Floating Property INFO

As specialists in all types of water properties, we can help you with floating homes, and houseboats in addition to waterfront property anywhere in the Puget Sound area. Purchasing a floating property can be quite different than purchasing a land-based residential property. We can help you through this process.

  • Purchase Price Range: The price of a decent-quality houseboat can vary significantly based on quality, location, size, and amenities. Prices might range from $100,000 to over $4 million. Comparatively, houseboats can be less expensive per square foot than traditional houses in popular areas, but this depends greatly on the local real estate market and the specifics of the moorage location.
  • Financing Options: Specialized financing for houseboats is less common than for traditional homes. Currently, one Seattle Bank (Sound Community Bank) offers houseboat loans, but they might come with higher interest rates and different terms due to the perceived higher risk and locations.
  • Associated Costs: Besides the purchase price, costs include moorage fees, utilities, maintenance, insurance, and personal property taxes. Moorage fees vary widely but can be several hundred to a few thousand dollars monthly. Utility costs can be less than traditional homes, depending on the efficiency of the houseboat’s systems. Blackwater (sewer) is pumped by a service on the lake.
  • Insurance: Houseboat insurance can be more complex and more expensive than standard homeowner’s insurance. It often includes aspects of both home insurance and marine insurance, covering potential water-related risks. The insurance service will require the entire Survey Inspection Report.
  • Personal Property Tax: The valuation for a Floating On Water Residence (FOWR) usually considers the houseboat’s market value, size, location, and age. Tax rates and assessment methods can vary by jurisdiction.
  • Location – Moorage: Owned moorage typically offers more stability and control but can be expensive upfront. Owned moorage and long-term leased slips are rare in Seattle with only a few locations. Rental moorage offers flexibility and offers the majority of locations, with variability in costs. Restrictions and requirements vary by marina and locality.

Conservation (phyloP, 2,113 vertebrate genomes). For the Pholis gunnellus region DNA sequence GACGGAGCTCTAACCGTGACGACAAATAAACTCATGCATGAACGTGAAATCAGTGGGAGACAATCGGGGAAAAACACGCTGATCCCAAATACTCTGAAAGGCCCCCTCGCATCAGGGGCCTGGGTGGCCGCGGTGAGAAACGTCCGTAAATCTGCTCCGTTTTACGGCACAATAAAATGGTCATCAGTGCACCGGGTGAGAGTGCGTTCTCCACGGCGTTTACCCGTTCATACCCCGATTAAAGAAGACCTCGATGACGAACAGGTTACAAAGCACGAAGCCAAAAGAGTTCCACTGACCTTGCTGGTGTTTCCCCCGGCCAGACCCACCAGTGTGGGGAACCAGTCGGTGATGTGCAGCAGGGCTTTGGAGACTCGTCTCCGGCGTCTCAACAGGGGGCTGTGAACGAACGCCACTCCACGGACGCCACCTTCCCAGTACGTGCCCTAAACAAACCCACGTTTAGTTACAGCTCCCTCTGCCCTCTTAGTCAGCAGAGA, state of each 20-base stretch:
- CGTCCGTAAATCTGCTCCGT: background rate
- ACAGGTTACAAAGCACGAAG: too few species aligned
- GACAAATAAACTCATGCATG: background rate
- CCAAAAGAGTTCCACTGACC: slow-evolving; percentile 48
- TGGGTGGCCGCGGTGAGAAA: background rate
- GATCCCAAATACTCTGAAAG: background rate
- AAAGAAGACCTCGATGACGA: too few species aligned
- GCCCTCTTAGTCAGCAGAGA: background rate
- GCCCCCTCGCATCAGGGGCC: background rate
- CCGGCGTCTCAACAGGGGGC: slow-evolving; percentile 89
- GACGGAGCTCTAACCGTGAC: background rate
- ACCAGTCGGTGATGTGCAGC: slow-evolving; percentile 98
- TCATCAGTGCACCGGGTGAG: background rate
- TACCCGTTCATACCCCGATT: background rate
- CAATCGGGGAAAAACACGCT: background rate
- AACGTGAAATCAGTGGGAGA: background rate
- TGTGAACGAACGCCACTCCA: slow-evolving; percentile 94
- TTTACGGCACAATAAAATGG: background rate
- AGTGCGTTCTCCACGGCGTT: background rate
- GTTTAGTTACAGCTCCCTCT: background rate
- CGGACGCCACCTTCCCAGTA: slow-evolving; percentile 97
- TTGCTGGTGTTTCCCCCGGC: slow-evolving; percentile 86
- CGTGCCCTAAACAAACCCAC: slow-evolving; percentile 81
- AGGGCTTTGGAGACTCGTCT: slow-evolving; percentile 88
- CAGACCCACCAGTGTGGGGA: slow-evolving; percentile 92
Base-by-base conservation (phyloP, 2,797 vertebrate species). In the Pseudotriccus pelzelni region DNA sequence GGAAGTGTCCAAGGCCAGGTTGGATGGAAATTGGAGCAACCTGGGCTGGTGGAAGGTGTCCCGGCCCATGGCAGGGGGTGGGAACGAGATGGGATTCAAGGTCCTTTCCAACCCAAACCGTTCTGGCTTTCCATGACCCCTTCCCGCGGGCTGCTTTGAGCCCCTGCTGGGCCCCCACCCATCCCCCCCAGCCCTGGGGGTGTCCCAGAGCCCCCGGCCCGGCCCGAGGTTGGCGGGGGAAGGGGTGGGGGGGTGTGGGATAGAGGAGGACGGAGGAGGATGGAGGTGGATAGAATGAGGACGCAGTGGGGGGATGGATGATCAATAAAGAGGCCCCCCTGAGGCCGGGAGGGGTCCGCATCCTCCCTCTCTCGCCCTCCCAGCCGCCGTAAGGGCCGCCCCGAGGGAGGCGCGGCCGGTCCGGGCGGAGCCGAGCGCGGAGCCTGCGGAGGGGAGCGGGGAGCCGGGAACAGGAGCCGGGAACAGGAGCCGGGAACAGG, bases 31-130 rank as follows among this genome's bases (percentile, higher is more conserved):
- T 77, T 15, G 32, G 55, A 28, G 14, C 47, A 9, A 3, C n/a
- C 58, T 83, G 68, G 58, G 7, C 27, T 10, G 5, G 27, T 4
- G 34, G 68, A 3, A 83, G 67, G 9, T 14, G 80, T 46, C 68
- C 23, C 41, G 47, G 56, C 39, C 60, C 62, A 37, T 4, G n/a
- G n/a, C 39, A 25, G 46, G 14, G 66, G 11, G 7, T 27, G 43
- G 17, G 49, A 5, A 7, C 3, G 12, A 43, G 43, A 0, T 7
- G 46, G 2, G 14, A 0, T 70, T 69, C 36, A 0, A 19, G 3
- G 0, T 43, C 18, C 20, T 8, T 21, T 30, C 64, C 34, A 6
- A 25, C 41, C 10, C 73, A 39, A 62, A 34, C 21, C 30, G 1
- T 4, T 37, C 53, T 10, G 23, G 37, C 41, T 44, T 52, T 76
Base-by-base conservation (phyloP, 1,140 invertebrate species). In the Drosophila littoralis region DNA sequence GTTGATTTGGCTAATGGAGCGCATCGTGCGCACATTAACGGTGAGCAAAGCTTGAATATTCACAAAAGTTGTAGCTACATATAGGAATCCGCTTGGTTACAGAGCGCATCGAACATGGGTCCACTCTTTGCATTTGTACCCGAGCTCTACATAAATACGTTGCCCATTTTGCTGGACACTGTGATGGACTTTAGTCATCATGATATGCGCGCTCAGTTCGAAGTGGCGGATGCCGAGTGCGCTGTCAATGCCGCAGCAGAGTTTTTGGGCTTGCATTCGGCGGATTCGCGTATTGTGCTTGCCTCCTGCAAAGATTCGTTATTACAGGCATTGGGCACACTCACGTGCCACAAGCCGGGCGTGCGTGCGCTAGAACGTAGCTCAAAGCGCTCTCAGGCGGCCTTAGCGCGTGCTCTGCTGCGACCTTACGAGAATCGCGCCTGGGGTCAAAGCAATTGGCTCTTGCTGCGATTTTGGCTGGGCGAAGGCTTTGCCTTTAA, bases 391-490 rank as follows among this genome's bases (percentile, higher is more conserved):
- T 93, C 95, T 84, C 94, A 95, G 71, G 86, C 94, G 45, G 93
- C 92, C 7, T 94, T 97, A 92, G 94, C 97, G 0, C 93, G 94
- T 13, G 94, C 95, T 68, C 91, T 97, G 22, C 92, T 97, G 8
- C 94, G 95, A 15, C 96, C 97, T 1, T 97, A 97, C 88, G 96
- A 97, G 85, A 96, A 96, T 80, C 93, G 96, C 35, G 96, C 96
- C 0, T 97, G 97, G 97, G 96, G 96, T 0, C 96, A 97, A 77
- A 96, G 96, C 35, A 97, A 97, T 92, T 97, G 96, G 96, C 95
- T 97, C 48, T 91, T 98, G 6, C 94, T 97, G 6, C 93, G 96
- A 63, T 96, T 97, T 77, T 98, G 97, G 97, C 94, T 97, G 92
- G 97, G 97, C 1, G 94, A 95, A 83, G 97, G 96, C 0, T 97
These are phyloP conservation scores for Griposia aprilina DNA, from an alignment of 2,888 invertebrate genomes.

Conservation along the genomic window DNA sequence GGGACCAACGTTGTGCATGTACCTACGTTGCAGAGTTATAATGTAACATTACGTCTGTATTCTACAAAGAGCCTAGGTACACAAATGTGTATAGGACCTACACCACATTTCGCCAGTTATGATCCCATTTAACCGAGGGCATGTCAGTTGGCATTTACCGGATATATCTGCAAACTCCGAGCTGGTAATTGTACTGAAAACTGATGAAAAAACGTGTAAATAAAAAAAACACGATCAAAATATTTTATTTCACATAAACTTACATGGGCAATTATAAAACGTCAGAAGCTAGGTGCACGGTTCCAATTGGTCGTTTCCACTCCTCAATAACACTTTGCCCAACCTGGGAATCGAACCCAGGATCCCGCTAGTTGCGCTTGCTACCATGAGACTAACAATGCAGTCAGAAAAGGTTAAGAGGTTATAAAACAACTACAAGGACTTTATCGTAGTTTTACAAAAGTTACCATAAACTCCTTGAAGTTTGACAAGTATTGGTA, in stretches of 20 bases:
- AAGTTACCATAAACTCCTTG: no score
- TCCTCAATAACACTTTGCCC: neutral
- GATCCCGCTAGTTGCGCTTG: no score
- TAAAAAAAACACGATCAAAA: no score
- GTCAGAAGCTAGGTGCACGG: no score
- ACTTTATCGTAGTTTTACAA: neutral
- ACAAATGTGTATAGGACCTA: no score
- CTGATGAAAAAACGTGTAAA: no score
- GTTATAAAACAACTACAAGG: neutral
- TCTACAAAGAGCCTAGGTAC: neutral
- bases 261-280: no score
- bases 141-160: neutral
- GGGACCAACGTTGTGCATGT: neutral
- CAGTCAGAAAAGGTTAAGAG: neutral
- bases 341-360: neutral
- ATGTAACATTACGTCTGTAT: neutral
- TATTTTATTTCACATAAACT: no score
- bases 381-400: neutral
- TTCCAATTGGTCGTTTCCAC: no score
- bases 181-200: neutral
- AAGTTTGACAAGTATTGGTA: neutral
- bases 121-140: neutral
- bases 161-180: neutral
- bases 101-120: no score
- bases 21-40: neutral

• Maintenance: Common issues include hull maintenance, water ingress, and system repairs (electrical, plumbing, etc.). Maintenance costs depend on the boat’s age, size, hull (flotation) types, and condition but can range from a few thousand to several thousand dollars.
  • Hull Type (Flotation): Common types include aluminium, steel, concrete, and wood with fiberglass overlay. The styles are typically pontoons, monohulls, and barge-style. Barge-style hulls provide a large stable base and are preferred.
  • Inspection Process/Costs: Regular inspections are recommended and how often will depend on the hull type, age, and condition. Specialized marine surveyors conduct these inspections, focusing on the hull’s integrity, systems, and overall condition.
  • Lifestyle: Benefits include scenic views, a close-knit community, and a unique living experience. Challenges can involve space limitations, motion sickness for some, and the need for due diligence with maintenance.
  • Minimalist Approach: Efficient storage solutions, multifunctional furniture, and decluttering are common strategies. Maximizing vertical space and using built-in furniture are also popular. Consider a storage unit to manage additional storage needs for seasonal items.
  • Community: Houseboat communities often exhibit a strong sense of camaraderie and shared experience. They may organize communal events, but this varies by location.
  • My Experience with Houseboats vs. Traditional Homes: My venture into houseboats stemmed from living on the lake aboard a dual stern paddlewheel houseboat for many years, a fascination with alternative living spaces, and a desire to cater to a niche market. While the fundamental principles of real estate apply to both, houseboats require a unique understanding of maritime and housing laws, maintenance needs, and lifestyle adjustments.

Whether looking for real property, a floating home, or a houseboat I have the expertise you need to find the perfect home.


TIP (CAM)-229 (Client Assistance Memo) describes the requirements for Floating Homes, FOWR’s (Floating On-Water Residences, also known as Houseboats). Please refer to this document if you are considering buying or selling one of these properties.

TIP 229A Seattle Shoreline Permitting Requirements for Floating On-Water Residences (FOWR) and Barges.

TIP 250 Best Management Practices in Seattle’s Shoreline District

Seattle Code Questions and requirements for floating properties.

Rental rules for floating properties:

Short-term rentals are NOT allowed in:


If you move your FOWR (Floating On-Water Residence) to a different slip or new location you must notify DCI by completing a form provided by DCI. More info here-

  • Notify your lender of your change of location
  • Notify your insurance provider of your change of location
  • If Coast Guard Registered, the notification may also be required

Considering buying or selling a floating property? Email [email protected]. Linda M  Bagley has lived on the lake aboard a FOWR for nearly 15 years and is the specialist on the lake.